It may come as a complete surprise to no one that I love fashion. I find profound enjoyment and empowerment in aesthetics and development of personal style but more than that, I am endlessly fascinated by the history of fashion, style and dress which of course are all inextricably bound up in power, gender, race, class, politics and economics. I am endlessly interested in the relationship between fashion and power and how that flow of power can be interpreted in multiple of ways - as empowerment or oppression. And how the nature of that dichotomy can vary in scale from the small (personal) to the giant (structural), and how these are unavoidably connected. Baring all of this in mind I can never understand the argument that fashion, or thinking about fashion, is frivolous.
At its foundation, fashion is at once joyous and deeply flawed - if we held a mirror against its history it would so purely reflect the development of human creativity, expression, commerce, trade, exploitation, environmentalism, technology, celebrity...the list goes on and on. Every single item of clothing in your wardrobe tells part of the story of human development.
In this week's Fast Five I take a look at things that, in a very small and narrow way, attempt to express the complexity of this topic:
1. Fashion and its social agendas: Class, gender and identity in clothing, by Diana Crane
This book is aaaallllllll about the semiotics of dress (thanks Ane Tonga for that little gem!). Crane examines how fashion and dress act as markers of social classification, both enforced and chosen, to signify class, sexual orientation, culture, politics, lifestyle etc.
2. The Fashion Industry by Yuniya Kawamura, Berg Fashion Library
This article looks at the schism caused by the industrial revolution in textile manufacturing, garment production, the development of fashion trends, dissemination, and the rise of the fashion designer, and how it continues today
3. Women Fashion Power, The Design Museum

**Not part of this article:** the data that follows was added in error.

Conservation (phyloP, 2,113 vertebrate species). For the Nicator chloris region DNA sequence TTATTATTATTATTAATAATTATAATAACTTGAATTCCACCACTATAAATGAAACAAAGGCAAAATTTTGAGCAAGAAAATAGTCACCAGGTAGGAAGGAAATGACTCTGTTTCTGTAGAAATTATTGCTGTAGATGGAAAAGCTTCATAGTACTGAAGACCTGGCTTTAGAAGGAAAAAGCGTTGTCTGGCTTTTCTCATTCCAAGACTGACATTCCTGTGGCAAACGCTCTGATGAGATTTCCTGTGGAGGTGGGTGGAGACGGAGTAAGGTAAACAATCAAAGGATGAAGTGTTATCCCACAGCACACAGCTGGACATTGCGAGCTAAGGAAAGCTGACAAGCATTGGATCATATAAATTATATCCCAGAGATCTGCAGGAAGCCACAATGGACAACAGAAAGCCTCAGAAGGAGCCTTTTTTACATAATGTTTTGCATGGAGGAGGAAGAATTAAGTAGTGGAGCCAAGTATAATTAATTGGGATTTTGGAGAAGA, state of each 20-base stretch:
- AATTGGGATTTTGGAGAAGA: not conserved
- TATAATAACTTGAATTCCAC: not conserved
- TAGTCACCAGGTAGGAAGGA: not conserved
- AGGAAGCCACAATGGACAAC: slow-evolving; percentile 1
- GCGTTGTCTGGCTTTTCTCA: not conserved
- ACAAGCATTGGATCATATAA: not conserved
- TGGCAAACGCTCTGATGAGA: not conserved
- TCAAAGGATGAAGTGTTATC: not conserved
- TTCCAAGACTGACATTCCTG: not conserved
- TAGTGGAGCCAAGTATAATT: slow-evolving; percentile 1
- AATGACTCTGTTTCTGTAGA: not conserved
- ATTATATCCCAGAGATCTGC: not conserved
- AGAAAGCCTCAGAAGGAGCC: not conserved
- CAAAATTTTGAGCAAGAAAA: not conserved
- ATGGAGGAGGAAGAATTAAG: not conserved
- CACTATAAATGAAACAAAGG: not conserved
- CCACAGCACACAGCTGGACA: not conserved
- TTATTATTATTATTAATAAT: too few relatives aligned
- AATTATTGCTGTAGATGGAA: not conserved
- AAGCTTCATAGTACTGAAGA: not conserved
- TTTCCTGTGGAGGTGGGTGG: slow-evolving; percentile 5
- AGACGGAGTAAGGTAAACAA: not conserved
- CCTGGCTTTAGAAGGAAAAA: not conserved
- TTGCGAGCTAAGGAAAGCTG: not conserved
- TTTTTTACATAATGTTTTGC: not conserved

Designed by the world-renowned architect, Zaha Hadid, this exhibition brings together exclusive interviews, an immersive multimedia journey and unique historic pieces of clothing to form the most wide-ranging presentation of modern fashion ever to be shown in the UK. Discover how women from Dame Vivienne Westwood to Natalie Massenet and Princess Diana to Anne Hidalgo have used fashion as an important tool of self-expression and empowerment to build reputation, attract attention and assert authority.
4. Undressed: A Brief History of Underwear, Victoria and Albert Museum
What I wouldn't give to go to this exhibition. Undressed features over 200 examples of underwear for men and women, highlighting the enduring themes of innovation and luxury...Undressed: A Brief History of Underwear features over 200 examples of underwear for men and women, highlighting the enduring themes of innovation and luxury.
5. The End of Fashion conference, Massey University, 8-9 December 2016
Now this I'm excited about. With the help of some really kickass keynotes, this conference will explore the landscape of fashion and identity in the age of mass media and digitization, the argument being that generally speaking fashion and personal style are no longer simple signifiers of social status, but highly fluid and personalised. The call for papers has gone out and the focus is broad. Among the themes are: The Global World; Style Resistance, and Identity; Branding and Merchandising; Film and Fashion; Art; Ethical Living...and more. Submissions are due 30th April.
So I obviously had to send us in to the weekend with Prince. Not only because of the devastating news that awaited us all this morning but because, well, fashion. He was an icon. A rule-breaker. A supreme talent who played with fashion and its fluidity. Who played with identity and blurred traditional gender codes. A pioneer. A Prince.
A very early fashion memory for me was my Mother wearing: a blue boiler-suit style jumpsuit, a purple headscarf with shiny thread woven through it AND a quilted, purple tie dye vest with applique "Purple Rain" all over it. It's a wonderful, enduring memory of my childhood and probably a germinal moment in my relationship with fashion. So, farewell sweet Prince...